4 Things to Think About Before Making a Risky Career Move

You’re standing at a job search crossroad. And you’re torn between two options: playing it safe and potentially disappearing into the crowd. Or putting everything on the table, making a bold move, embarrassing yourself, but also potentially landing the job of your dreams. Which path will you choose?If you take the first, nothing bad will happen. But if you take the second, something great MIGHT happen. Here are a few things to keep in mind before you reach out to a contact you hardly know, attempt to rebuild a burned bridge, make a risky proposal to a potential employer, or speak out boldly to request something you want.

1. Nobody else will be upset.

The stakes may feel high…for you. But they aren’t that high for anyone else. If you decide to make a blunt statement in your cover letter or show up to your interview with your ukulele in hand intending to perform a song for your employer, you won’t be hurting anyone. At the very least, you may be thanked for your time and sent home. But nobody ever suffered from the excruciating pain of reading a two-page resume or spending 10 minutes in conversation with a professionally ambitious person.

2. Your contacts will be flattered, not annoyed or confused.

If you decide to email an old professor who may not remember you, or if you’d like to cold call a friend of a friend with influence in your industry, this person may not have time to sit down with you for a long talk. But they won’t be offended by your approach. People are usually flattered by this gesture, as long as you make sure you’re asking for advice only, not favors or leads. Let the person know that you consider them a valuable resource based on their knowledge and experience, and make things easy for them by being clear about what you’d like them to do.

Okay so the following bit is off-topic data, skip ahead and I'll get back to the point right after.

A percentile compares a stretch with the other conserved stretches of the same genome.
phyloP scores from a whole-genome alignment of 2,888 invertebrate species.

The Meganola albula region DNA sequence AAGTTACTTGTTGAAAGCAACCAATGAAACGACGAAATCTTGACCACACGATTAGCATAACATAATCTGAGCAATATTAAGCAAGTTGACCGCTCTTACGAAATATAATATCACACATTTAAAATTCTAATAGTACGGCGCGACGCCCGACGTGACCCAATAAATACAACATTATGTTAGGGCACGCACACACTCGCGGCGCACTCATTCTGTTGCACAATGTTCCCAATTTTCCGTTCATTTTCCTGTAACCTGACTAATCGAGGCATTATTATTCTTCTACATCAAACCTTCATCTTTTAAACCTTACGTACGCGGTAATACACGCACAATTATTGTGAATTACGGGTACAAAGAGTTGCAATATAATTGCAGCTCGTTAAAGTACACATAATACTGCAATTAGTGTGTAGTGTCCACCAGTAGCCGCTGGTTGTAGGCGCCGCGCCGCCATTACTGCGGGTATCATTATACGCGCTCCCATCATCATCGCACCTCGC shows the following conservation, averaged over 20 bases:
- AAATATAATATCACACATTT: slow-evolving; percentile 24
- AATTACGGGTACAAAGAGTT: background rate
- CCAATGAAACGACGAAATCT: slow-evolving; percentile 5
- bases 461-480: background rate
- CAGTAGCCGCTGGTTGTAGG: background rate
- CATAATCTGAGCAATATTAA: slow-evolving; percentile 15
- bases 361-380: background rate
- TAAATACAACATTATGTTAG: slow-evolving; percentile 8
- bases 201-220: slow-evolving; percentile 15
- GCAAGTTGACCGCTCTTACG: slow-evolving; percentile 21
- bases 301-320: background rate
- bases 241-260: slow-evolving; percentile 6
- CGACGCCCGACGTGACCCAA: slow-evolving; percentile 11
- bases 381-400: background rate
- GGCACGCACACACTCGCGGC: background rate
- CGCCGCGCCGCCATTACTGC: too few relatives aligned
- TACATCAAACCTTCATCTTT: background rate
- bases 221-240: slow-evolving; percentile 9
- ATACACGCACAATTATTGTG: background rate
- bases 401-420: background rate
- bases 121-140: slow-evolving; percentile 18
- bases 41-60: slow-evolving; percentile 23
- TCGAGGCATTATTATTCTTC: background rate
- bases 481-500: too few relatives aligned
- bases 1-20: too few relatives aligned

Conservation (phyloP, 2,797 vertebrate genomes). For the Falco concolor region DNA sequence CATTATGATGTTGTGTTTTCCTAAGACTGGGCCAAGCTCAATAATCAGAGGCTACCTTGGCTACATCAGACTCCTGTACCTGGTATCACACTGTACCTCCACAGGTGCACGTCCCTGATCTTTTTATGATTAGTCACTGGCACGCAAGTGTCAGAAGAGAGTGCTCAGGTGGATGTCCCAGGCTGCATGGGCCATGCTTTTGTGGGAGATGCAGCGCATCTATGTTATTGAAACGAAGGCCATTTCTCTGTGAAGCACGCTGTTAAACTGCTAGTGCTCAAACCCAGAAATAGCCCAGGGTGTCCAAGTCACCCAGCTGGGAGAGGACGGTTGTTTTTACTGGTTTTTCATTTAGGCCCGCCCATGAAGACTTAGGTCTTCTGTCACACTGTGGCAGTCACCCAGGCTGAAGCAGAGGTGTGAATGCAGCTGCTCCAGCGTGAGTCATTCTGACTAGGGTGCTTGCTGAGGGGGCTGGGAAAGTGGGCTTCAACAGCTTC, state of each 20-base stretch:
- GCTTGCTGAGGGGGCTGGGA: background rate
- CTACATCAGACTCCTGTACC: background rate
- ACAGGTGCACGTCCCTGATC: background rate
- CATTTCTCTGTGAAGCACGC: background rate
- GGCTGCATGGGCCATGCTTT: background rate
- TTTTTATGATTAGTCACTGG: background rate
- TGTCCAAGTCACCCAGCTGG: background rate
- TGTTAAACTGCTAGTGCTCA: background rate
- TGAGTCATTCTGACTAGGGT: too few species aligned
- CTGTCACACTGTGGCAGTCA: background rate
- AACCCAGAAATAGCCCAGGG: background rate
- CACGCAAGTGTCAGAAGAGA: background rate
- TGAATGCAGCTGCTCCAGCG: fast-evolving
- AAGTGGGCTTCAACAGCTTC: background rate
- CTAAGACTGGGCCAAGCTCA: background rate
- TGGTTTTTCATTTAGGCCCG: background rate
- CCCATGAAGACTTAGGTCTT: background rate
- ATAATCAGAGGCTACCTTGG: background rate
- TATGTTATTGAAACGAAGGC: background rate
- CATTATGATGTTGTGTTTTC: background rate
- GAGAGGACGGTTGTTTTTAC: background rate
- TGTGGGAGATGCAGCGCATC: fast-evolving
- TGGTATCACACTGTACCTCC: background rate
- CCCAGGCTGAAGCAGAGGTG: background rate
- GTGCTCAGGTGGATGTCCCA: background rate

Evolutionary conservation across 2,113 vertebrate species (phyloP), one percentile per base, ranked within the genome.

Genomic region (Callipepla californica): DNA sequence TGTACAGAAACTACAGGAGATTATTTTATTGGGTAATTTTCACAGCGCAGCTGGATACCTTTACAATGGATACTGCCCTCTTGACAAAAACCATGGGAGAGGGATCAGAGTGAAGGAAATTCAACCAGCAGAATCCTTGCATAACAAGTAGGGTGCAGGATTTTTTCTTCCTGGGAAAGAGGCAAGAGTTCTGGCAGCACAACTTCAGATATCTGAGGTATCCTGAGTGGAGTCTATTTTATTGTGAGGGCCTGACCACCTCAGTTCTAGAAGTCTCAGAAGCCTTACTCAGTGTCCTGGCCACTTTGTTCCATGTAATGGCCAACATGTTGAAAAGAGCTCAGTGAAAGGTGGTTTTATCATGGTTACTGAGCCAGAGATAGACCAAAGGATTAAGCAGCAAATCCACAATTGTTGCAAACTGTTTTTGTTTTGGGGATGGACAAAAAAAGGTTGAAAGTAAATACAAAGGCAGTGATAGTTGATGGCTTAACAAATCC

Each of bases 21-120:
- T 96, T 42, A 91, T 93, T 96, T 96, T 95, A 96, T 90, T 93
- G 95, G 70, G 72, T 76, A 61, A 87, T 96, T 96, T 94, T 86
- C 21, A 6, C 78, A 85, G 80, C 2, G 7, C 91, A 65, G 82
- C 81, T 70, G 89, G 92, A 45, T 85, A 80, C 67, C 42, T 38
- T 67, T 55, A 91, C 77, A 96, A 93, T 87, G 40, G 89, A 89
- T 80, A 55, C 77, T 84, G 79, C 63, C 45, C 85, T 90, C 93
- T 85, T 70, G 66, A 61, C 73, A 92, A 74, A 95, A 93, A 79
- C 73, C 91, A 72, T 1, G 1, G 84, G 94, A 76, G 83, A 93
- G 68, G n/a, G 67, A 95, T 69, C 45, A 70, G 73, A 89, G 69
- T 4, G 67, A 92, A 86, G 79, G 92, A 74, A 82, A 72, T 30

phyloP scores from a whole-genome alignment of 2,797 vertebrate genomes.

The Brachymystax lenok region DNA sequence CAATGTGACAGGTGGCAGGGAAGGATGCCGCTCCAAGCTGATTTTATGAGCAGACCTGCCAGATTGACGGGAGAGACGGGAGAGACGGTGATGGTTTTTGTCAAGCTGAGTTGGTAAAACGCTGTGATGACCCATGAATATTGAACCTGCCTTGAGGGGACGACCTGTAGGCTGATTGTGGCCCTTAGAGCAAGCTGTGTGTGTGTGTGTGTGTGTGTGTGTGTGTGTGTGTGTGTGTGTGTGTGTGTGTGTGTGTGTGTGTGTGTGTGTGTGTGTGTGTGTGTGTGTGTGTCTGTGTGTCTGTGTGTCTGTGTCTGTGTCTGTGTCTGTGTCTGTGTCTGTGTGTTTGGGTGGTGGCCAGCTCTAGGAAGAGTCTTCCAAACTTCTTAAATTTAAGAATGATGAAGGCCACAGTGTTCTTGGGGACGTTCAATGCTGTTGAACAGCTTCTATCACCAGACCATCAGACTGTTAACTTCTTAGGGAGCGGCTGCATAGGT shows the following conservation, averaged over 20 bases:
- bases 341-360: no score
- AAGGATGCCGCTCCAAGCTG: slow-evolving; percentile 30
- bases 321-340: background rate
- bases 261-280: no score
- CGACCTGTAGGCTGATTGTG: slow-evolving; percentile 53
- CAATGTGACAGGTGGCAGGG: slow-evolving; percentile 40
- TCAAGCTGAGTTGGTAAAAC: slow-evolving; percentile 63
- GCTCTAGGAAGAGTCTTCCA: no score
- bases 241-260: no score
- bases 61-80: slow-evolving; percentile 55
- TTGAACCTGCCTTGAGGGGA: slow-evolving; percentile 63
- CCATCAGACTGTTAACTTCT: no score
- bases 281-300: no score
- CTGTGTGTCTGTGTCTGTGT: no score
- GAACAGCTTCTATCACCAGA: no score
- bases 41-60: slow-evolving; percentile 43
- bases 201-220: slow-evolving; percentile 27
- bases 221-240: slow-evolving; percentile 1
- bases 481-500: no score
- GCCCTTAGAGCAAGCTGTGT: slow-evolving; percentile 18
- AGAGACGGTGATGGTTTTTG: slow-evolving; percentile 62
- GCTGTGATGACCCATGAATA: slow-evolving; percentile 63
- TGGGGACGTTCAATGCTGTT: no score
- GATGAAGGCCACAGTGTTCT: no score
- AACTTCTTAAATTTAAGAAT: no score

3. You aren’t the first person to blaze this trail.

Asking for endorsements and recommendations isn’t as unusual as novice job seekers tend to believe. Academic instructors and bosses (both former and present) are asked to provide references and advise job seekers all the time. They may choose to comply or they may politely decline, but in any case, they rarely find this transaction awkward or unprecedented.

4. You are perfectly qualified to reach out for this opportunity.

No matter who you are, and no matter your level of education or experience, you’re allowed to reach out for the job or opportunity in question. If you want it, you’re perfectly within your rights to ask for it. Every person who faces a new experience or stands on the brink of the unknown tends to question his or her readiness for the next step. Question if you must. But recognize that you’re more qualified than you feel. You’re great! You’re smart, you learn from your mistakes, you’re brave, and you have what it takes to be the hero of your own life story. No matter how this particular opportunity plays out, the next one will come along soon enough.

With a Strong Resume, You Have Nothing to Lose

Whatever the risky move in question, a well-written resume can help you make your case, win over your target audience, build your credibility, and knock down the obstacles in front of you. Keep your resume at the ready, and make sure it presents you in the best possible light. Visit MyPerfectResume for the formatting tools and professional resume guidance that can help you shine, no matter where your job search takes you.